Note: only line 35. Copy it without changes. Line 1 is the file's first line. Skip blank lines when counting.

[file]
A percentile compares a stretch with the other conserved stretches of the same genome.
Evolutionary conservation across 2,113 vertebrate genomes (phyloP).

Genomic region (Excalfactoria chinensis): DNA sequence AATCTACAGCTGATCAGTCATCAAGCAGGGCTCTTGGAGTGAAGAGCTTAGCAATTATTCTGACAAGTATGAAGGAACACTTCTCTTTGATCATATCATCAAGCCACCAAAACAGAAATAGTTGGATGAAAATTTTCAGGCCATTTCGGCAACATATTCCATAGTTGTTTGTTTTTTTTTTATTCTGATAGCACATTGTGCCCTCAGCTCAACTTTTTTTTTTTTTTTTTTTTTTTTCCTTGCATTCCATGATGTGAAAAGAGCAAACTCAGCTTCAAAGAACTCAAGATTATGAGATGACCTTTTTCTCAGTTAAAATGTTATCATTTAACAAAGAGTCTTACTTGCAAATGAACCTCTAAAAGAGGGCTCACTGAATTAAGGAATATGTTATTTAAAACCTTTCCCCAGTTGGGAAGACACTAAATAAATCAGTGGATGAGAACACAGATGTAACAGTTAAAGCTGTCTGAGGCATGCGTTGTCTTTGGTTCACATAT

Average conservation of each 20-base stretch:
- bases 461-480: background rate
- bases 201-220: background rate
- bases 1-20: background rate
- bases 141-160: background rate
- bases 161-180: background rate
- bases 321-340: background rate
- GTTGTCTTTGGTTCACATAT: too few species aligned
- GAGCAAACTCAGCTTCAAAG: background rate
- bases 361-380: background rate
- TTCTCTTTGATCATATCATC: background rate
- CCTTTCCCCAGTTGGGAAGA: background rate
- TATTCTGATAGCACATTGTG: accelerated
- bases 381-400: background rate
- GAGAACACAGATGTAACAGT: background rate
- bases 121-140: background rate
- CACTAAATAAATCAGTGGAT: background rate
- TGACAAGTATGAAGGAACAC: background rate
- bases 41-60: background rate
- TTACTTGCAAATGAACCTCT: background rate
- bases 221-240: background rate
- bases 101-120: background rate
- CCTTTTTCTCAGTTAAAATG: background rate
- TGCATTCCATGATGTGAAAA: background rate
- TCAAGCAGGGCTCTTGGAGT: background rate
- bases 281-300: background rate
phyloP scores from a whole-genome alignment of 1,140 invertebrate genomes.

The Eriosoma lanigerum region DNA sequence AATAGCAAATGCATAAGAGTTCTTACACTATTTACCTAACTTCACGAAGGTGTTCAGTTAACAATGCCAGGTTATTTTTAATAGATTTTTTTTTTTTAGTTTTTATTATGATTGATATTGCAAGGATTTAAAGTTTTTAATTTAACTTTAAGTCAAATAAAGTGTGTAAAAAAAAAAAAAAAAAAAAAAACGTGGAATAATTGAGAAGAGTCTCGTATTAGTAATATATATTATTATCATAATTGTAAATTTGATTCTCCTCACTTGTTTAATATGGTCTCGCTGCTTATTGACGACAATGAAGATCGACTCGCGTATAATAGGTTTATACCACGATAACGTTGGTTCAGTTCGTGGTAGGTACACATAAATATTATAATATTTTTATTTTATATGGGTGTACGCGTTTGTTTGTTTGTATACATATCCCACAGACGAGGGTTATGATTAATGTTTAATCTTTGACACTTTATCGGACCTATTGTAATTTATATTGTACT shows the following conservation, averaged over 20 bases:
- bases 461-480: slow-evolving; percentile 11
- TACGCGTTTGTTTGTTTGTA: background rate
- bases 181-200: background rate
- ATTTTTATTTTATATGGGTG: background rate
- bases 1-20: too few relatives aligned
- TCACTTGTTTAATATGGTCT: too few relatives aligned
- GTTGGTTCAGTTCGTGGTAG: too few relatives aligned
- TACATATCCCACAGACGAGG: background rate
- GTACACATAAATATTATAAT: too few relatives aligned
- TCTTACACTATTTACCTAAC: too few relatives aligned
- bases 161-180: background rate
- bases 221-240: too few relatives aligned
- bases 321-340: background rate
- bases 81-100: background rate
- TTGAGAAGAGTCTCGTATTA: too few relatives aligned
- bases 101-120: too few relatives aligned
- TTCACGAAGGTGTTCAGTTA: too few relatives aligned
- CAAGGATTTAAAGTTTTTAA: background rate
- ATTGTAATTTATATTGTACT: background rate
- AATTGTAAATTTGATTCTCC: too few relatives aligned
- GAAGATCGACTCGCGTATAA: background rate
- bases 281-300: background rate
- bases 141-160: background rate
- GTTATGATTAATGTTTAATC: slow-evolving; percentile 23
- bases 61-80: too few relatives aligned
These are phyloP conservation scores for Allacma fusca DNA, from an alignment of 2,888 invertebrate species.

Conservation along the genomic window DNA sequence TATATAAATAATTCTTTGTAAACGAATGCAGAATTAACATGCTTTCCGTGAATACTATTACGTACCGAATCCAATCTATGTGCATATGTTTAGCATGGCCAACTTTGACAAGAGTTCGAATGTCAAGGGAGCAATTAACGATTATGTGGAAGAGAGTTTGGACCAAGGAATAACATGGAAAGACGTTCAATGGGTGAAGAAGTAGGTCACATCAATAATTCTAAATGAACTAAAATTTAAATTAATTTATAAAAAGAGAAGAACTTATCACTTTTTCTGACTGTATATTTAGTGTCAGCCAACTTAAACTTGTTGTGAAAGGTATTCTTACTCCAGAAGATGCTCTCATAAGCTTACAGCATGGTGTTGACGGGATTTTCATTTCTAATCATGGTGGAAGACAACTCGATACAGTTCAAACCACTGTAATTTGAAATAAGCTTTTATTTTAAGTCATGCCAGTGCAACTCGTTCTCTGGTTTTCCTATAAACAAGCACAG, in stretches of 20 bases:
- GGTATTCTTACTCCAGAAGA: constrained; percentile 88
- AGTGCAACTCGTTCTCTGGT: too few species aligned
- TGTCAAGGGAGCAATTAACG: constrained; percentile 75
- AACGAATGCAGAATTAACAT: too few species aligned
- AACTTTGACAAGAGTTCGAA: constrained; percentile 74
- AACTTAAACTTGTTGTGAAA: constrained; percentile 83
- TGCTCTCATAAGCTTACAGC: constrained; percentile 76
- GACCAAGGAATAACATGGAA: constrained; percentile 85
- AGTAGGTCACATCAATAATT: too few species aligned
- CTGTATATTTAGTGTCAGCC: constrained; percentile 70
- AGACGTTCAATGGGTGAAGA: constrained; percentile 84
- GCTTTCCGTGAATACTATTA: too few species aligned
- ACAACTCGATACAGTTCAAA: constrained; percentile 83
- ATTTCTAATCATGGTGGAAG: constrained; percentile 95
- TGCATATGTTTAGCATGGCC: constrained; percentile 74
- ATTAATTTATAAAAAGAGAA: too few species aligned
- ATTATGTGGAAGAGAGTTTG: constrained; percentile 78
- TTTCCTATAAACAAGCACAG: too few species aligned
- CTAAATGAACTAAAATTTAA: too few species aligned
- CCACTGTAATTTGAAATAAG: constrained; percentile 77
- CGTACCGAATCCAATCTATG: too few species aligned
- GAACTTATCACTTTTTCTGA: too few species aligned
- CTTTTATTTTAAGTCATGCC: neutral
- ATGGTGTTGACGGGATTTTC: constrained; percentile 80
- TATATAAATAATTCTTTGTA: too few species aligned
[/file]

- ATTTTTATTTTATATGGGTG: background rate